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chronology

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chronology


  3  definitions  found 
 
  From  Webster's  Revised  Unabridged  Dictionary  (1913)  [web1913]: 
 
  Chronology  \Chro*nol"o*gy\,  n.;  pl  {Chronologies}.  [Gr.  ?;  ? 
  time  +  ?  discourse:  cf  F.  chronologie.] 
  The  science  which  treats  of  measuring  time  by  regular 
  divisions  or  periods,  and  which  assigns  to  events  or 
  transactions  their  proper  dates. 
 
  If  history  without  chronology  is  dark  and  confused, 
  chronology  without  history  is  dry  and  insipid.  --A. 
  Holmes. 
 
  From  WordNet  r  1.6  [wn]: 
 
  chronology 
  n  1:  arrangement  of  events  in  time 
  2:  a  record  of  events  in  the  order  of  their  occurrence 
  3:  the  determination  of  the  actual  temporal  sequence  of  past 
  events 
 
  From  Easton's  1897  Bible  Dictionary  [easton]: 
 
  Chronology 
  is  the  arrangement  of  facts  and  events  in  the  order  of  time.  The 
  writers  of  the  Bible  themselves  do  not  adopt  any  standard  era 
  according  to  which  they  date  events.  Sometimes  the  years  are 
  reckoned,  e.g.,  from  the  time  of  the  Exodus  (Num.  1:1;  33:38;  1 
  Kings  6:1),  and  sometimes  from  the  accession  of  kings  (1  Kings 
  15:1,  9,  25,  33,  etc.),  and  sometimes  again  from  the  return  from 
  Exile  (Ezra  3:8). 
 
  Hence  in  constructing  a  system  of  Biblecal  chronology,  the 
  plan  has  been  adopted  of  reckoning  the  years  from  the  ages  of 
  the  patriarchs  before  the  birth  of  their  first-born  sons  for  the 
  period  from  the  Creation  to  Abraham.  After  this  period  other 
  data  are  to  be  taken  into  account  in  determining  the  relative 
  sequence  of  events. 
 
  As  to  the  patriarchal  period,  there  are  three  principal 
  systems  of  chronology:  (1)  that  of  the  Hebrew  text,  (2)  that  of 
  the  Septuagint  version,  and  (3)  that  of  the  Samaritan 
  Pentateuch,  as  seen  in  the  scheme  on  the  opposite  page. 
 
  The  Samaritan  and  the  Septuagint  have  considerably  modified 
  the  Hebrew  chronology.  This  modification  some  regard  as  having 
  been  wilfully  made  and  to  be  rejected.  The  same  system  of 
  variations  is  observed  in  the  chronology  of  the  period  between 
  the  Flood  and  Abraham.  Thus: 
 
  |  Hebrew  Septuigant  Samaritan 
 
  |  From  the  birth  of 
 
  |  Arphaxad,  2  years 
 
  |  after  the  Flood,  to 
 
  |  the  birth  of  Terah.  220  1000  870 
 
  |  From  the  birth  of 
 
  |  Terah  to  the  birth 
 
  |  of  Abraham.  130  70  72 
 
  The  Septuagint  fixes  on  seventy  years  as  the  age  of  Terah  at 
  the  birth  of  Abraham,  from  Gen.  11:26;  but  a  comparison  of  Gen. 
  11:32  and  Acts  7:4  with  Gen.  12:4  shows  that  when  Terah  died,  at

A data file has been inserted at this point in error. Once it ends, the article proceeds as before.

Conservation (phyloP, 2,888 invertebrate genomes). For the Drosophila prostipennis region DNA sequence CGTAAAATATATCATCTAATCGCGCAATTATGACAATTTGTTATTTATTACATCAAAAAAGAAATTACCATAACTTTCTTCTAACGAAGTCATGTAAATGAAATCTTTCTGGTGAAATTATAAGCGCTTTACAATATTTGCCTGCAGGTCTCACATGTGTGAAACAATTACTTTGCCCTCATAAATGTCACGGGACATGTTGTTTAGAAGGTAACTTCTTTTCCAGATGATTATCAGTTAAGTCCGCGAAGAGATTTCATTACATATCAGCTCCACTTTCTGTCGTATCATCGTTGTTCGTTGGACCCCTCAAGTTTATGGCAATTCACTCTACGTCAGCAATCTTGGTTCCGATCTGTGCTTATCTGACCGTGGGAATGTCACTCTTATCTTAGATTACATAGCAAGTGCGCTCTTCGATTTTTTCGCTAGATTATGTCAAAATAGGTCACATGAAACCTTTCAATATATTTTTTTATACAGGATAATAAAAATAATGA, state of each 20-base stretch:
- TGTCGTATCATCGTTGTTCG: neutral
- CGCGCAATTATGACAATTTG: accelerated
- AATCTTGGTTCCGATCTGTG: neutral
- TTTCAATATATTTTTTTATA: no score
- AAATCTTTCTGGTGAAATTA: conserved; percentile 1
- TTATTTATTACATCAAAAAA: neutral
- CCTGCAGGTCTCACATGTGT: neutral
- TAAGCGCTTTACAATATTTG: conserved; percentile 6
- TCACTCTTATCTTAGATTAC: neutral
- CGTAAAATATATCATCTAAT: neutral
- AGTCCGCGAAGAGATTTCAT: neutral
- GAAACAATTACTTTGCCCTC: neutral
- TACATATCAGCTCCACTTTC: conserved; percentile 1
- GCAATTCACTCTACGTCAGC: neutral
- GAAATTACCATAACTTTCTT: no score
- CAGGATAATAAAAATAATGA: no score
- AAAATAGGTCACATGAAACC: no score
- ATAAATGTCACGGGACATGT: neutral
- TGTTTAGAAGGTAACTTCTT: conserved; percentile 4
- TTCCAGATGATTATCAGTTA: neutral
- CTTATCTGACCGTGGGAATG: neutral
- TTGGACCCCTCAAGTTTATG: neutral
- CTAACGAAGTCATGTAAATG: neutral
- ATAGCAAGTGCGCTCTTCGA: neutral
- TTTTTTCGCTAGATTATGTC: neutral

the  age  of  two  hundred  and  five  years,  Abraham  was  seventy-five 
  years,  and  hence  Terah  must  have  been  one  hundred  and  thirty 
  years  when  Abraham  was  born.  Thus  including  the  two  years  from 
  the  Flood  to  the  birth  of  Arphaxad,  the  period  from  the  Flood  to 
  the  birth  of  Abraham  was  three  hundred  and  fifty-two  years. 
 
  The  next  period  is  from  the  birth  of  Abraham  to  the  Exodus. 
  This  according  to  the  Hebrew,  extends  to  five  hundred  and  five 
  years.  The  difficulty  here  is  as  to  the  four  hundred  and  thirty 
  years  mentioned  Ex  12:40,  41;  Gal.  3:17.  These  years  are 
  regarded  by  some  as  dating  from  the  covenant  with  Abraham  (Gen. 
  15),  which  was  entered  into  soon  after  his  sojourn  in  Egypt; 
  others  with  more  probability,  reckon  these  years  from  Jacob's 
  going  down  into  Egypt.  (See  {EXODUS}.) 
 
  In  modern  times  the  systems  of  Biblical  chronology  that  have 
  been  adopted  are  chiefly  those  of  Ussher  and  Hales.  The  former 
  follows  the  Hebrew,  and  the  latter  the  Septuagint  mainly. 
  Archbishop  Ussher's  (died  1656)  system  is  called  the  short 
  chronology.  It  is  that  given  on  the  margin  of  the  Authorized 
  Version,  but  is  really  of  no  authority,  and  is  quite  uncertain. 
 
  |  Ussher  Hales 
 
  |  B.C.  B.C. 
 
  |  Creation  4004  5411 
 
  |  Flood  2348  3155 
 
  |  Abram  leaves  Haran  1921  2078 
 
  |  Exodus  1491  1648 
 
  |  Destruction  of  the 
 
  |  Temple  588  586 
 
  To  show  at  a  glance  the  different  ideas  of  the  date  of  the 
  creation,  it  may  be  interesting  to  note  the  following:  From 
  Creation  to  1894. 
 
  According  to  Ussher,  5,898;  Hales,  7,305;  Zunz  (Hebrew 
  reckoning),  5,882;  Septuagint  (Perowne),  7,305;  Rabbinical, 
  5,654;  Panodorus  7,387;  Anianus  7,395;  Constantinopolitan 
  7,403;  Eusebius,  7,093;  Scaliger  5,844;  Dionysius  (from  whom  we 
  take  our  Christian  era),  7,388;  Maximus,  7,395;  Syncellus  and 
  Theophanes  7,395;  Julius  Africanus,  7,395;  Jackson,  7,320. 
 




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